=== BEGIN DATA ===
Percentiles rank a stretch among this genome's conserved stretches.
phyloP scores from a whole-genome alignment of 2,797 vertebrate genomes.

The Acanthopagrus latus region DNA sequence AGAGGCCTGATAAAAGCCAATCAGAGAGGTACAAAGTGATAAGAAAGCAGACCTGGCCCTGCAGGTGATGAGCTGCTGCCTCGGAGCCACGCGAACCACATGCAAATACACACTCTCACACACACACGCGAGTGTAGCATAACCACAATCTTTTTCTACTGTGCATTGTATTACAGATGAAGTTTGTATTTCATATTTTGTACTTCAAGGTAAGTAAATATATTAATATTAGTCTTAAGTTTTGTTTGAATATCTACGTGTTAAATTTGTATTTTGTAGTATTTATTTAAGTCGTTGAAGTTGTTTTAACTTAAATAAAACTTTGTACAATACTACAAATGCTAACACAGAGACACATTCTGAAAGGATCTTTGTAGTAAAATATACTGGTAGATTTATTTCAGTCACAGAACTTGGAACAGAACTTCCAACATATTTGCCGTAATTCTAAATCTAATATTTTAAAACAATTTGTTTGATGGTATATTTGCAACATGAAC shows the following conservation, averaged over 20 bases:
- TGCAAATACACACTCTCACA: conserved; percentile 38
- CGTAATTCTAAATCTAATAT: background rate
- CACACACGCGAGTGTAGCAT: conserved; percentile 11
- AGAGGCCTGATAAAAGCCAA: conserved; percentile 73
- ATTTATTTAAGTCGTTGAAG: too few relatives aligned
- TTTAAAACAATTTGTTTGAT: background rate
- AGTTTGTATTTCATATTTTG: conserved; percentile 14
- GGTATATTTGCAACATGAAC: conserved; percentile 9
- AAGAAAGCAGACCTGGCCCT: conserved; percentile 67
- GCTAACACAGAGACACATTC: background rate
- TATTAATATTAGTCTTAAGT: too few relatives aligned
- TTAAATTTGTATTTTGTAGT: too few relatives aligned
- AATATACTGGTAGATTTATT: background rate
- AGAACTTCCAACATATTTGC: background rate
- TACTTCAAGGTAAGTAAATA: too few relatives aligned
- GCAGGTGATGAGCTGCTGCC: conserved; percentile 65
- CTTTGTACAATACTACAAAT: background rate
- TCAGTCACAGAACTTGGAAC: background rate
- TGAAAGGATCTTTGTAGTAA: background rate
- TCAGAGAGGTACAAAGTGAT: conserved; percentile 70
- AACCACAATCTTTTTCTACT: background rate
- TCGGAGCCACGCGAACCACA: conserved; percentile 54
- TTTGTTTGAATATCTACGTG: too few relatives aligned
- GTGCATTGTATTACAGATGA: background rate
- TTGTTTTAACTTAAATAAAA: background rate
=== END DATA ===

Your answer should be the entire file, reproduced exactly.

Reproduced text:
Percentiles rank a stretch among this genome's conserved stretches.
phyloP scores from a whole-genome alignment of 2,797 vertebrate genomes.

The Acanthopagrus latus region DNA sequence AGAGGCCTGATAAAAGCCAATCAGAGAGGTACAAAGTGATAAGAAAGCAGACCTGGCCCTGCAGGTGATGAGCTGCTGCCTCGGAGCCACGCGAACCACATGCAAATACACACTCTCACACACACACGCGAGTGTAGCATAACCACAATCTTTTTCTACTGTGCATTGTATTACAGATGAAGTTTGTATTTCATATTTTGTACTTCAAGGTAAGTAAATATATTAATATTAGTCTTAAGTTTTGTTTGAATATCTACGTGTTAAATTTGTATTTTGTAGTATTTATTTAAGTCGTTGAAGTTGTTTTAACTTAAATAAAACTTTGTACAATACTACAAATGCTAACACAGAGACACATTCTGAAAGGATCTTTGTAGTAAAATATACTGGTAGATTTATTTCAGTCACAGAACTTGGAACAGAACTTCCAACATATTTGCCGTAATTCTAAATCTAATATTTTAAAACAATTTGTTTGATGGTATATTTGCAACATGAAC shows the following conservation, averaged over 20 bases:
- TGCAAATACACACTCTCACA: conserved; percentile 38
- CGTAATTCTAAATCTAATAT: background rate
- CACACACGCGAGTGTAGCAT: conserved; percentile 11
- AGAGGCCTGATAAAAGCCAA: conserved; percentile 73
- ATTTATTTAAGTCGTTGAAG: too few relatives aligned
- TTTAAAACAATTTGTTTGAT: background rate
- AGTTTGTATTTCATATTTTG: conserved; percentile 14
- GGTATATTTGCAACATGAAC: conserved; percentile 9
- AAGAAAGCAGACCTGGCCCT: conserved; percentile 67
- GCTAACACAGAGACACATTC: background rate
- TATTAATATTAGTCTTAAGT: too few relatives aligned
- TTAAATTTGTATTTTGTAGT: too few relatives aligned
- AATATACTGGTAGATTTATT: background rate
- AGAACTTCCAACATATTTGC: background rate
- TACTTCAAGGTAAGTAAATA: too few relatives aligned
- GCAGGTGATGAGCTGCTGCC: conserved; percentile 65
- CTTTGTACAATACTACAAAT: background rate
- TCAGTCACAGAACTTGGAAC: background rate
- TGAAAGGATCTTTGTAGTAA: background rate
- TCAGAGAGGTACAAAGTGAT: conserved; percentile 70
- AACCACAATCTTTTTCTACT: background rate
- TCGGAGCCACGCGAACCACA: conserved; percentile 54
- TTTGTTTGAATATCTACGTG: too few relatives aligned
- GTGCATTGTATTACAGATGA: background rate
- TTGTTTTAACTTAAATAAAA: background rate